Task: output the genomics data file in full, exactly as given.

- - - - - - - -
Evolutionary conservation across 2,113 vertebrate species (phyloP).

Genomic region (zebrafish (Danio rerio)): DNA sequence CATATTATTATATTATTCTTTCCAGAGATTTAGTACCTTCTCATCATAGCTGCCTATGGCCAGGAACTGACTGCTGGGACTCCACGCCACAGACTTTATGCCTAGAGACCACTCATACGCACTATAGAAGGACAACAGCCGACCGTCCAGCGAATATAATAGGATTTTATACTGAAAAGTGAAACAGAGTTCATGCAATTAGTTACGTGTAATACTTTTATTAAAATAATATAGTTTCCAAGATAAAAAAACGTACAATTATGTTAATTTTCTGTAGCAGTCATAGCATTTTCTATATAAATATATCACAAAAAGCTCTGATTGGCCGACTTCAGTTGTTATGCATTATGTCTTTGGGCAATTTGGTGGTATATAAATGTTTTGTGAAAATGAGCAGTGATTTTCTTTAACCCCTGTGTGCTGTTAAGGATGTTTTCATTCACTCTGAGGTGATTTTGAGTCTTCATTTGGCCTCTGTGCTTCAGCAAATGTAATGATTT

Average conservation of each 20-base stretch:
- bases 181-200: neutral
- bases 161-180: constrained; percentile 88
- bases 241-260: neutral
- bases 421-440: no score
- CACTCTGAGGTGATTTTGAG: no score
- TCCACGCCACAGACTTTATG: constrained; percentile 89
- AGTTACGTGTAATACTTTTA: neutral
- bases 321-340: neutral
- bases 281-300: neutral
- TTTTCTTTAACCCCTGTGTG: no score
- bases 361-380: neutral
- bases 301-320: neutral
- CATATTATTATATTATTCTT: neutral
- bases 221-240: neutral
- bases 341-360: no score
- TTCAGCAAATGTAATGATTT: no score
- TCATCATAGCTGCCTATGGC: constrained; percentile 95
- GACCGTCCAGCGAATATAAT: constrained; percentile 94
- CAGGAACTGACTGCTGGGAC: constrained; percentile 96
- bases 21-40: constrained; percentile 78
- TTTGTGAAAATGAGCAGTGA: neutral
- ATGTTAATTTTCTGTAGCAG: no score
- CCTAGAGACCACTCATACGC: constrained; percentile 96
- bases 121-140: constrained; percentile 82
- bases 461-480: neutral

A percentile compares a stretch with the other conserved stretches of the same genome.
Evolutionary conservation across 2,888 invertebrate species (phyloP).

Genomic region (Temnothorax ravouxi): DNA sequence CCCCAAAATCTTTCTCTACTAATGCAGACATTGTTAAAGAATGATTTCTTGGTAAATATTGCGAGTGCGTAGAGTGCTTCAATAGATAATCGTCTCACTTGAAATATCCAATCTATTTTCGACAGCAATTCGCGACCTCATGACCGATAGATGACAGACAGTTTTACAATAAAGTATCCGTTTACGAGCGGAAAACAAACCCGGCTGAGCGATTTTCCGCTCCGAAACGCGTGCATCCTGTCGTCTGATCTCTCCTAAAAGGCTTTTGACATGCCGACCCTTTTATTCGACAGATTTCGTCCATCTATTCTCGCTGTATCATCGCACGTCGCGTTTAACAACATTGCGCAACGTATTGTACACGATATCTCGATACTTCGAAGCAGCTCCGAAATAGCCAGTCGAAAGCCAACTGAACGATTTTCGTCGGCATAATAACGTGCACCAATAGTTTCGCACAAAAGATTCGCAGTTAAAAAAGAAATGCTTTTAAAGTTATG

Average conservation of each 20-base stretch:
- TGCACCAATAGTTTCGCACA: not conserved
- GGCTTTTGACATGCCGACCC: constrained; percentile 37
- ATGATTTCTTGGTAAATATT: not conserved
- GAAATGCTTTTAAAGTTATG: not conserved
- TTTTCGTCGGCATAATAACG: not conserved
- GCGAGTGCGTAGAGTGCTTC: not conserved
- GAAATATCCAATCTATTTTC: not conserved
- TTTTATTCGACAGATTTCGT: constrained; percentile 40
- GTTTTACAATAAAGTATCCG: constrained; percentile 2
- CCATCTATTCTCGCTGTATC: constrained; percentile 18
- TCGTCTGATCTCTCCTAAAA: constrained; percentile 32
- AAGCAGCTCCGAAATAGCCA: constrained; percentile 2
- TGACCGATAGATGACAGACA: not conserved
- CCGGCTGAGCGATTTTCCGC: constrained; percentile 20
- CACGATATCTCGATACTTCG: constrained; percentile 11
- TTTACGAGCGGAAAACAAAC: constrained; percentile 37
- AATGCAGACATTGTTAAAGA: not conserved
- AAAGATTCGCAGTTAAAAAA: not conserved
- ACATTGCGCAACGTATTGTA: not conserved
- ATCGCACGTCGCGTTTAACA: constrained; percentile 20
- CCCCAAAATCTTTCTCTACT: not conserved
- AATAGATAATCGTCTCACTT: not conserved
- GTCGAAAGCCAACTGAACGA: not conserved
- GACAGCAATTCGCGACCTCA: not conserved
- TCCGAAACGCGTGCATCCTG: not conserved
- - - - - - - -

Evolutionary conservation across 2,113 vertebrate species (phyloP).

Genomic region (zebrafish (Danio rerio)): DNA sequence CATATTATTATATTATTCTTTCCAGAGATTTAGTACCTTCTCATCATAGCTGCCTATGGCCAGGAACTGACTGCTGGGACTCCACGCCACAGACTTTATGCCTAGAGACCACTCATACGCACTATAGAAGGACAACAGCCGACCGTCCAGCGAATATAATAGGATTTTATACTGAAAAGTGAAACAGAGTTCATGCAATTAGTTACGTGTAATACTTTTATTAAAATAATATAGTTTCCAAGATAAAAAAACGTACAATTATGTTAATTTTCTGTAGCAGTCATAGCATTTTCTATATAAATATATCACAAAAAGCTCTGATTGGCCGACTTCAGTTGTTATGCATTATGTCTTTGGGCAATTTGGTGGTATATAAATGTTTTGTGAAAATGAGCAGTGATTTTCTTTAACCCCTGTGTGCTGTTAAGGATGTTTTCATTCACTCTGAGGTGATTTTGAGTCTTCATTTGGCCTCTGTGCTTCAGCAAATGTAATGATTT

Average conservation of each 20-base stretch:
- bases 181-200: neutral
- bases 161-180: constrained; percentile 88
- bases 241-260: neutral
- bases 421-440: no score
- CACTCTGAGGTGATTTTGAG: no score
- TCCACGCCACAGACTTTATG: constrained; percentile 89
- AGTTACGTGTAATACTTTTA: neutral
- bases 321-340: neutral
- bases 281-300: neutral
- TTTTCTTTAACCCCTGTGTG: no score
- bases 361-380: neutral
- bases 301-320: neutral
- CATATTATTATATTATTCTT: neutral
- bases 221-240: neutral
- bases 341-360: no score
- TTCAGCAAATGTAATGATTT: no score
- TCATCATAGCTGCCTATGGC: constrained; percentile 95
- GACCGTCCAGCGAATATAAT: constrained; percentile 94
- CAGGAACTGACTGCTGGGAC: constrained; percentile 96
- bases 21-40: constrained; percentile 78
- TTTGTGAAAATGAGCAGTGA: neutral
- ATGTTAATTTTCTGTAGCAG: no score
- CCTAGAGACCACTCATACGC: constrained; percentile 96
- bases 121-140: constrained; percentile 82
- bases 461-480: neutral

A percentile compares a stretch with the other conserved stretches of the same genome.
Evolutionary conservation across 2,888 invertebrate species (phyloP).

Genomic region (Temnothorax ravouxi): DNA sequence CCCCAAAATCTTTCTCTACTAATGCAGACATTGTTAAAGAATGATTTCTTGGTAAATATTGCGAGTGCGTAGAGTGCTTCAATAGATAATCGTCTCACTTGAAATATCCAATCTATTTTCGACAGCAATTCGCGACCTCATGACCGATAGATGACAGACAGTTTTACAATAAAGTATCCGTTTACGAGCGGAAAACAAACCCGGCTGAGCGATTTTCCGCTCCGAAACGCGTGCATCCTGTCGTCTGATCTCTCCTAAAAGGCTTTTGACATGCCGACCCTTTTATTCGACAGATTTCGTCCATCTATTCTCGCTGTATCATCGCACGTCGCGTTTAACAACATTGCGCAACGTATTGTACACGATATCTCGATACTTCGAAGCAGCTCCGAAATAGCCAGTCGAAAGCCAACTGAACGATTTTCGTCGGCATAATAACGTGCACCAATAGTTTCGCACAAAAGATTCGCAGTTAAAAAAGAAATGCTTTTAAAGTTATG

Average conservation of each 20-base stretch:
- TGCACCAATAGTTTCGCACA: not conserved
- GGCTTTTGACATGCCGACCC: constrained; percentile 37
- ATGATTTCTTGGTAAATATT: not conserved
- GAAATGCTTTTAAAGTTATG: not conserved
- TTTTCGTCGGCATAATAACG: not conserved
- GCGAGTGCGTAGAGTGCTTC: not conserved
- GAAATATCCAATCTATTTTC: not conserved
- TTTTATTCGACAGATTTCGT: constrained; percentile 40
- GTTTTACAATAAAGTATCCG: constrained; percentile 2
- CCATCTATTCTCGCTGTATC: constrained; percentile 18
- TCGTCTGATCTCTCCTAAAA: constrained; percentile 32
- AAGCAGCTCCGAAATAGCCA: constrained; percentile 2
- TGACCGATAGATGACAGACA: not conserved
- CCGGCTGAGCGATTTTCCGC: constrained; percentile 20
- CACGATATCTCGATACTTCG: constrained; percentile 11
- TTTACGAGCGGAAAACAAAC: constrained; percentile 37
- AATGCAGACATTGTTAAAGA: not conserved
- AAAGATTCGCAGTTAAAAAA: not conserved
- ACATTGCGCAACGTATTGTA: not conserved
- ATCGCACGTCGCGTTTAACA: constrained; percentile 20
- CCCCAAAATCTTTCTCTACT: not conserved
- AATAGATAATCGTCTCACTT: not conserved
- GTCGAAAGCCAACTGAACGA: not conserved
- GACAGCAATTCGCGACCTCA: not conserved
- TCCGAAACGCGTGCATCCTG: not conserved